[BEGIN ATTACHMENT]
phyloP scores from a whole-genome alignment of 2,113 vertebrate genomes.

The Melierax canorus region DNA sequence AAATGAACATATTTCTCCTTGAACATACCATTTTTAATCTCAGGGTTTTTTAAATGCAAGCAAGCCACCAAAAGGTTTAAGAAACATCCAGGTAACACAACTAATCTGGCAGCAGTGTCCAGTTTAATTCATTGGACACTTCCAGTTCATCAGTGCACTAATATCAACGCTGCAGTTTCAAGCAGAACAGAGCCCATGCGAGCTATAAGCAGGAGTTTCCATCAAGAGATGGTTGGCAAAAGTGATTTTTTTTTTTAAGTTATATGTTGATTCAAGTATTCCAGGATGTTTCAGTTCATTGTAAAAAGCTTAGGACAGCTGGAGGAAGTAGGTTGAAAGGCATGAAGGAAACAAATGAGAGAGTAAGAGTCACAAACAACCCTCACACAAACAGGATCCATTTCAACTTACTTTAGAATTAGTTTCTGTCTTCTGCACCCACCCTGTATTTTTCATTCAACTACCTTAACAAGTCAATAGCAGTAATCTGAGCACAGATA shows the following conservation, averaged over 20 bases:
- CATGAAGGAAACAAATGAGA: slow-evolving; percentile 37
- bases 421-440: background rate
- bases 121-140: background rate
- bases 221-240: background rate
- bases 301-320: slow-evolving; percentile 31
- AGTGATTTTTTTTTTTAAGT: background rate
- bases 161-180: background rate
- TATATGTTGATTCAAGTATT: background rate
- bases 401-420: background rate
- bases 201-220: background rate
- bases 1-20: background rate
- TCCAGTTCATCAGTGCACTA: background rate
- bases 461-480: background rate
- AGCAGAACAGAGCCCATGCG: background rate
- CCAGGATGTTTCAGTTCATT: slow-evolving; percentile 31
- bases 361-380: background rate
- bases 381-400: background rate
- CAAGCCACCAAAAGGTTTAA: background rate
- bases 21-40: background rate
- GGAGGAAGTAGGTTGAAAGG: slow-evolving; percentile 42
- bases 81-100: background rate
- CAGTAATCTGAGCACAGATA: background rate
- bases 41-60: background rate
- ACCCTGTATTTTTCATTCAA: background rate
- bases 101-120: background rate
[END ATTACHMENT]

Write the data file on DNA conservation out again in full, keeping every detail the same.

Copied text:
phyloP scores from a whole-genome alignment of 2,113 vertebrate genomes.

The Melierax canorus region DNA sequence AAATGAACATATTTCTCCTTGAACATACCATTTTTAATCTCAGGGTTTTTTAAATGCAAGCAAGCCACCAAAAGGTTTAAGAAACATCCAGGTAACACAACTAATCTGGCAGCAGTGTCCAGTTTAATTCATTGGACACTTCCAGTTCATCAGTGCACTAATATCAACGCTGCAGTTTCAAGCAGAACAGAGCCCATGCGAGCTATAAGCAGGAGTTTCCATCAAGAGATGGTTGGCAAAAGTGATTTTTTTTTTTAAGTTATATGTTGATTCAAGTATTCCAGGATGTTTCAGTTCATTGTAAAAAGCTTAGGACAGCTGGAGGAAGTAGGTTGAAAGGCATGAAGGAAACAAATGAGAGAGTAAGAGTCACAAACAACCCTCACACAAACAGGATCCATTTCAACTTACTTTAGAATTAGTTTCTGTCTTCTGCACCCACCCTGTATTTTTCATTCAACTACCTTAACAAGTCAATAGCAGTAATCTGAGCACAGATA shows the following conservation, averaged over 20 bases:
- CATGAAGGAAACAAATGAGA: slow-evolving; percentile 37
- bases 421-440: background rate
- bases 121-140: background rate
- bases 221-240: background rate
- bases 301-320: slow-evolving; percentile 31
- AGTGATTTTTTTTTTTAAGT: background rate
- bases 161-180: background rate
- TATATGTTGATTCAAGTATT: background rate
- bases 401-420: background rate
- bases 201-220: background rate
- bases 1-20: background rate
- TCCAGTTCATCAGTGCACTA: background rate
- bases 461-480: background rate
- AGCAGAACAGAGCCCATGCG: background rate
- CCAGGATGTTTCAGTTCATT: slow-evolving; percentile 31
- bases 361-380: background rate
- bases 381-400: background rate
- CAAGCCACCAAAAGGTTTAA: background rate
- bases 21-40: background rate
- GGAGGAAGTAGGTTGAAAGG: slow-evolving; percentile 42
- bases 81-100: background rate
- CAGTAATCTGAGCACAGATA: background rate
- bases 41-60: background rate
- ACCCTGTATTTTTCATTCAA: background rate
- bases 101-120: background rate